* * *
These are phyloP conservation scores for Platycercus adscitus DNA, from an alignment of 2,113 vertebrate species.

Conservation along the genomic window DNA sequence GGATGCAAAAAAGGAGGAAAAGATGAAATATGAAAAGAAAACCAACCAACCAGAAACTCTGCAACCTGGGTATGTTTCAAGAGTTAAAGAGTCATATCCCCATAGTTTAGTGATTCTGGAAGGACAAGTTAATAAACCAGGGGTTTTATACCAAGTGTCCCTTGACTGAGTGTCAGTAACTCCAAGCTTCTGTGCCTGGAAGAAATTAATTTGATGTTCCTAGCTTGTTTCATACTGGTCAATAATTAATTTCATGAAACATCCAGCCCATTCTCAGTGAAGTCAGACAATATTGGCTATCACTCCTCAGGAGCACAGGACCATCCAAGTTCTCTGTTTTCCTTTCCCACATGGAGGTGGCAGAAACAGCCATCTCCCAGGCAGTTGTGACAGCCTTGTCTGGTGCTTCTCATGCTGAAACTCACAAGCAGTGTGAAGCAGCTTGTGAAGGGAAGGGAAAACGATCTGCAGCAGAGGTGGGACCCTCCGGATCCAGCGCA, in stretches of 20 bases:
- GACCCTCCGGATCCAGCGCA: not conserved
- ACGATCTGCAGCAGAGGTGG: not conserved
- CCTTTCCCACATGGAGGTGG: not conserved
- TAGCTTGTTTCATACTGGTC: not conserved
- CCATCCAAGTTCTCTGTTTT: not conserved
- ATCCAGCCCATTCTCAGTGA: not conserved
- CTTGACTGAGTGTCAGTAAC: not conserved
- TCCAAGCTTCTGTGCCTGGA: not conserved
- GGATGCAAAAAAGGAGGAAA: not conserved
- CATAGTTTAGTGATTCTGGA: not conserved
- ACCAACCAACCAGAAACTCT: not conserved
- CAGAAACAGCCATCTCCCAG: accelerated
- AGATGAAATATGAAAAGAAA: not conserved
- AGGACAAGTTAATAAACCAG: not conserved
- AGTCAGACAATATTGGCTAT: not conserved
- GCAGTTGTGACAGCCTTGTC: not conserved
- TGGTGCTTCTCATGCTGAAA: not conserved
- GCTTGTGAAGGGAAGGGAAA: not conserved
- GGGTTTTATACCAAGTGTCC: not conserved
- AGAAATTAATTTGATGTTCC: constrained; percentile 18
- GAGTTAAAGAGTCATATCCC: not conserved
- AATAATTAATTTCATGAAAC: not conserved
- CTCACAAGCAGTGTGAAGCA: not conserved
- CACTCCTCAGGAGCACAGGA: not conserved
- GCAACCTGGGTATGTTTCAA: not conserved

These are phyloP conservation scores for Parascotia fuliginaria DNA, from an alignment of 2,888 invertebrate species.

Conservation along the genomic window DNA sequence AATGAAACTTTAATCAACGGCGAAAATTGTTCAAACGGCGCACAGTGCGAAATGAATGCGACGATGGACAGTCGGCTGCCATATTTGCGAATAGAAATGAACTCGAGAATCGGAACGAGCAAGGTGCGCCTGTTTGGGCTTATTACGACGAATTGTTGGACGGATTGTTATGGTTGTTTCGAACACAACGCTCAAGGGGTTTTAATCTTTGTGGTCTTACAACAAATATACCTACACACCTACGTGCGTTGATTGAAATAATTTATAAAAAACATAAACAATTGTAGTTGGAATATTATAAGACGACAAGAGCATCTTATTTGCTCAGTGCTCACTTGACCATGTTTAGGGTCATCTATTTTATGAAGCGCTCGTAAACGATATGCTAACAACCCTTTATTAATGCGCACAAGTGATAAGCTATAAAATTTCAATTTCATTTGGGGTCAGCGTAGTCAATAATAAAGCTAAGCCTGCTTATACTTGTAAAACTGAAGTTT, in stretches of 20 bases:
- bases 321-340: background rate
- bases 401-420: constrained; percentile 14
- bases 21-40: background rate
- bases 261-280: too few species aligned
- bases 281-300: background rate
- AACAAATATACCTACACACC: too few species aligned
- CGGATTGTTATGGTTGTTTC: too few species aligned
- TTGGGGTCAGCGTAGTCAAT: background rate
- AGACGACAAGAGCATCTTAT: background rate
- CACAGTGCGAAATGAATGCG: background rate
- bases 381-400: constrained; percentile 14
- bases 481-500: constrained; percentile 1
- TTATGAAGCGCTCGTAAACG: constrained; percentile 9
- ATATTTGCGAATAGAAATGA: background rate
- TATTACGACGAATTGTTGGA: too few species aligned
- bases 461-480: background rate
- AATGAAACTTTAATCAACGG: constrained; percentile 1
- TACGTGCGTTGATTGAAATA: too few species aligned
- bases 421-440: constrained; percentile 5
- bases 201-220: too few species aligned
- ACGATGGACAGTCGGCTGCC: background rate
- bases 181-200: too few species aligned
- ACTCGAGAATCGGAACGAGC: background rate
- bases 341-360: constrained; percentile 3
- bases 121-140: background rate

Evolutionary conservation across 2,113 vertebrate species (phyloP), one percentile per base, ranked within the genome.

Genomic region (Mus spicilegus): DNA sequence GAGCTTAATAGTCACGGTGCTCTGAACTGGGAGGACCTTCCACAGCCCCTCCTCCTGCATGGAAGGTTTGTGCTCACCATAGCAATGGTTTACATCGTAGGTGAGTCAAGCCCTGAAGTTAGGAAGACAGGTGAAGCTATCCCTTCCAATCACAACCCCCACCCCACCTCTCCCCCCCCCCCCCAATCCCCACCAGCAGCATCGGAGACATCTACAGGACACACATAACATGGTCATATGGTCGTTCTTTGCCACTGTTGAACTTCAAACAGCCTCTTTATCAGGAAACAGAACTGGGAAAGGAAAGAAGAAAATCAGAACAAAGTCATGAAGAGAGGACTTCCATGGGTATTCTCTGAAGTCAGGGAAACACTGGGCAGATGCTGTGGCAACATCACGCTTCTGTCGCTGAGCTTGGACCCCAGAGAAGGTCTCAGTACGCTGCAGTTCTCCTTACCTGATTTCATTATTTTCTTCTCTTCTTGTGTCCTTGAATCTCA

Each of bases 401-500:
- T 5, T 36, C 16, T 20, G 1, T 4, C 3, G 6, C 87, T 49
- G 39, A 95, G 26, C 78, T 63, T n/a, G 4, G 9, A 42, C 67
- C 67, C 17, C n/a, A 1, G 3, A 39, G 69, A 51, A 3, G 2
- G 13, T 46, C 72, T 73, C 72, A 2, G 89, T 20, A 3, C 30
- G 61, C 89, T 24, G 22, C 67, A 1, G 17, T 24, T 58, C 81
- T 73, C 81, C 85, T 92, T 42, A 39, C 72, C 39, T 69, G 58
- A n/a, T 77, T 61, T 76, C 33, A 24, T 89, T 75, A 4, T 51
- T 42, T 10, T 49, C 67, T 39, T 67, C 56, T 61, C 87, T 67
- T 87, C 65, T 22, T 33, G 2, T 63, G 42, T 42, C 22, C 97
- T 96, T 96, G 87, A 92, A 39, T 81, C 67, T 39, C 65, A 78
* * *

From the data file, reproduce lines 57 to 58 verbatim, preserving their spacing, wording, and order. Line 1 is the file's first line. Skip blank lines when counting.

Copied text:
Each of bases 401-500:
- T 5, T 36, C 16, T 20, G 1, T 4, C 3, G 6, C 87, T 49